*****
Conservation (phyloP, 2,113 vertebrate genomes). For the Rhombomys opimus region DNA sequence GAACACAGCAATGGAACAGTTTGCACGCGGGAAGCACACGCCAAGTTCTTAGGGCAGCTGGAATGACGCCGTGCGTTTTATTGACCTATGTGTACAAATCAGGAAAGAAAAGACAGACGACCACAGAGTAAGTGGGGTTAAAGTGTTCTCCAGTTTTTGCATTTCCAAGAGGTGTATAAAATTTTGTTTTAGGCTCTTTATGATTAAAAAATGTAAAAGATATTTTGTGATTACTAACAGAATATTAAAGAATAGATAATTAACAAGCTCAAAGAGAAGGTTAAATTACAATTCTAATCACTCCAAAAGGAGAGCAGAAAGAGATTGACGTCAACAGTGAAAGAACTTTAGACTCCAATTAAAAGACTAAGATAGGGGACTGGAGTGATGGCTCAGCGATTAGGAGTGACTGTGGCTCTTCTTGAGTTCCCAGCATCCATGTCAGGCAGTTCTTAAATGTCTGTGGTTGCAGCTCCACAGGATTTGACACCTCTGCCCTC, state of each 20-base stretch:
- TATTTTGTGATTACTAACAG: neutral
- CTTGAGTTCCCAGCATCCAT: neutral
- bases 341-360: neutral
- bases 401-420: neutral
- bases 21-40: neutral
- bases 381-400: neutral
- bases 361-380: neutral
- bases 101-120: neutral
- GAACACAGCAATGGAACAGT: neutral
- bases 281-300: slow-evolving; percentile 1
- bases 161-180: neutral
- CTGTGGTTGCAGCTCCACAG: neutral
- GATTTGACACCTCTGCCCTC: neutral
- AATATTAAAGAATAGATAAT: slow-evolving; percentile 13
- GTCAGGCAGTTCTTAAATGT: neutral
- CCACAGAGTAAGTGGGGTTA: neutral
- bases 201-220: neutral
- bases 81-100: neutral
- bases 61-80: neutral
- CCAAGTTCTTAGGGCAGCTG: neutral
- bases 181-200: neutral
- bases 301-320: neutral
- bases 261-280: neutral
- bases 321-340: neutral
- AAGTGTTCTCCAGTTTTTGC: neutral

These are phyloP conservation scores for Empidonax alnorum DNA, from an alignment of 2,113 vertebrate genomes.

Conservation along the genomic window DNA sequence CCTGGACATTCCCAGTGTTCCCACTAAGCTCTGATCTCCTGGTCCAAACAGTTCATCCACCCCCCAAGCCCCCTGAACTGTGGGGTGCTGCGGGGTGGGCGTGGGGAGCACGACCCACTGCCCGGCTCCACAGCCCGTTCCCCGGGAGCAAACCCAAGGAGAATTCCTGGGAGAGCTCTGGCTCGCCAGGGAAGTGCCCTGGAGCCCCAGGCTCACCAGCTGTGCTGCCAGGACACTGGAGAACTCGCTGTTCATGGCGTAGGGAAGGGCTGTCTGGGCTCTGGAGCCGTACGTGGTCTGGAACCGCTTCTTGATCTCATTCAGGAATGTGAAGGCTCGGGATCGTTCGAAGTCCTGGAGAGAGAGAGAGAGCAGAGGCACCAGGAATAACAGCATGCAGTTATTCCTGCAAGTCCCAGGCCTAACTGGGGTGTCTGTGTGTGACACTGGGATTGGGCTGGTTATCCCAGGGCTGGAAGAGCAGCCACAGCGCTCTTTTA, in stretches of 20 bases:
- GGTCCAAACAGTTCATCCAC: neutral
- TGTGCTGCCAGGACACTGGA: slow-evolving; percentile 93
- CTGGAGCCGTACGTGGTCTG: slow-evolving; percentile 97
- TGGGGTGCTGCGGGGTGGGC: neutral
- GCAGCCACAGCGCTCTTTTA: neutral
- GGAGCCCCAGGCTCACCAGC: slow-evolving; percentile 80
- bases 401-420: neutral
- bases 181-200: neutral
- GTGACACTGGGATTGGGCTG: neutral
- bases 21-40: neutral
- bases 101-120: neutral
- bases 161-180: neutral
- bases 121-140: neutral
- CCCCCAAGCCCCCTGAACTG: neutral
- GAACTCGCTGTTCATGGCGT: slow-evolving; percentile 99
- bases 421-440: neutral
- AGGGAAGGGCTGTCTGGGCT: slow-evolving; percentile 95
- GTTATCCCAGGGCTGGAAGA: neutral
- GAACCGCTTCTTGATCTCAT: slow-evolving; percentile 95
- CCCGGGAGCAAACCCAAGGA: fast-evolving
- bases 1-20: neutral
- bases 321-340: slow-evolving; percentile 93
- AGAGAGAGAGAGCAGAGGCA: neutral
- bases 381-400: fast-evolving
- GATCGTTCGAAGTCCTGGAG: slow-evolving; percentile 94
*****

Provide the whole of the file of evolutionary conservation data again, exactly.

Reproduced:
Conservation (phyloP, 2,113 vertebrate genomes). For the Rhombomys opimus region DNA sequence GAACACAGCAATGGAACAGTTTGCACGCGGGAAGCACACGCCAAGTTCTTAGGGCAGCTGGAATGACGCCGTGCGTTTTATTGACCTATGTGTACAAATCAGGAAAGAAAAGACAGACGACCACAGAGTAAGTGGGGTTAAAGTGTTCTCCAGTTTTTGCATTTCCAAGAGGTGTATAAAATTTTGTTTTAGGCTCTTTATGATTAAAAAATGTAAAAGATATTTTGTGATTACTAACAGAATATTAAAGAATAGATAATTAACAAGCTCAAAGAGAAGGTTAAATTACAATTCTAATCACTCCAAAAGGAGAGCAGAAAGAGATTGACGTCAACAGTGAAAGAACTTTAGACTCCAATTAAAAGACTAAGATAGGGGACTGGAGTGATGGCTCAGCGATTAGGAGTGACTGTGGCTCTTCTTGAGTTCCCAGCATCCATGTCAGGCAGTTCTTAAATGTCTGTGGTTGCAGCTCCACAGGATTTGACACCTCTGCCCTC, state of each 20-base stretch:
- TATTTTGTGATTACTAACAG: neutral
- CTTGAGTTCCCAGCATCCAT: neutral
- bases 341-360: neutral
- bases 401-420: neutral
- bases 21-40: neutral
- bases 381-400: neutral
- bases 361-380: neutral
- bases 101-120: neutral
- GAACACAGCAATGGAACAGT: neutral
- bases 281-300: slow-evolving; percentile 1
- bases 161-180: neutral
- CTGTGGTTGCAGCTCCACAG: neutral
- GATTTGACACCTCTGCCCTC: neutral
- AATATTAAAGAATAGATAAT: slow-evolving; percentile 13
- GTCAGGCAGTTCTTAAATGT: neutral
- CCACAGAGTAAGTGGGGTTA: neutral
- bases 201-220: neutral
- bases 81-100: neutral
- bases 61-80: neutral
- CCAAGTTCTTAGGGCAGCTG: neutral
- bases 181-200: neutral
- bases 301-320: neutral
- bases 261-280: neutral
- bases 321-340: neutral
- AAGTGTTCTCCAGTTTTTGC: neutral

These are phyloP conservation scores for Empidonax alnorum DNA, from an alignment of 2,113 vertebrate genomes.

Conservation along the genomic window DNA sequence CCTGGACATTCCCAGTGTTCCCACTAAGCTCTGATCTCCTGGTCCAAACAGTTCATCCACCCCCCAAGCCCCCTGAACTGTGGGGTGCTGCGGGGTGGGCGTGGGGAGCACGACCCACTGCCCGGCTCCACAGCCCGTTCCCCGGGAGCAAACCCAAGGAGAATTCCTGGGAGAGCTCTGGCTCGCCAGGGAAGTGCCCTGGAGCCCCAGGCTCACCAGCTGTGCTGCCAGGACACTGGAGAACTCGCTGTTCATGGCGTAGGGAAGGGCTGTCTGGGCTCTGGAGCCGTACGTGGTCTGGAACCGCTTCTTGATCTCATTCAGGAATGTGAAGGCTCGGGATCGTTCGAAGTCCTGGAGAGAGAGAGAGAGCAGAGGCACCAGGAATAACAGCATGCAGTTATTCCTGCAAGTCCCAGGCCTAACTGGGGTGTCTGTGTGTGACACTGGGATTGGGCTGGTTATCCCAGGGCTGGAAGAGCAGCCACAGCGCTCTTTTA, in stretches of 20 bases:
- GGTCCAAACAGTTCATCCAC: neutral
- TGTGCTGCCAGGACACTGGA: slow-evolving; percentile 93
- CTGGAGCCGTACGTGGTCTG: slow-evolving; percentile 97
- TGGGGTGCTGCGGGGTGGGC: neutral
- GCAGCCACAGCGCTCTTTTA: neutral
- GGAGCCCCAGGCTCACCAGC: slow-evolving; percentile 80
- bases 401-420: neutral
- bases 181-200: neutral
- GTGACACTGGGATTGGGCTG: neutral
- bases 21-40: neutral
- bases 101-120: neutral
- bases 161-180: neutral
- bases 121-140: neutral
- CCCCCAAGCCCCCTGAACTG: neutral
- GAACTCGCTGTTCATGGCGT: slow-evolving; percentile 99
- bases 421-440: neutral
- AGGGAAGGGCTGTCTGGGCT: slow-evolving; percentile 95
- GTTATCCCAGGGCTGGAAGA: neutral
- GAACCGCTTCTTGATCTCAT: slow-evolving; percentile 95
- CCCGGGAGCAAACCCAAGGA: fast-evolving
- bases 1-20: neutral
- bases 321-340: slow-evolving; percentile 93
- AGAGAGAGAGAGCAGAGGCA: neutral
- bases 381-400: fast-evolving
- GATCGTTCGAAGTCCTGGAG: slow-evolving; percentile 94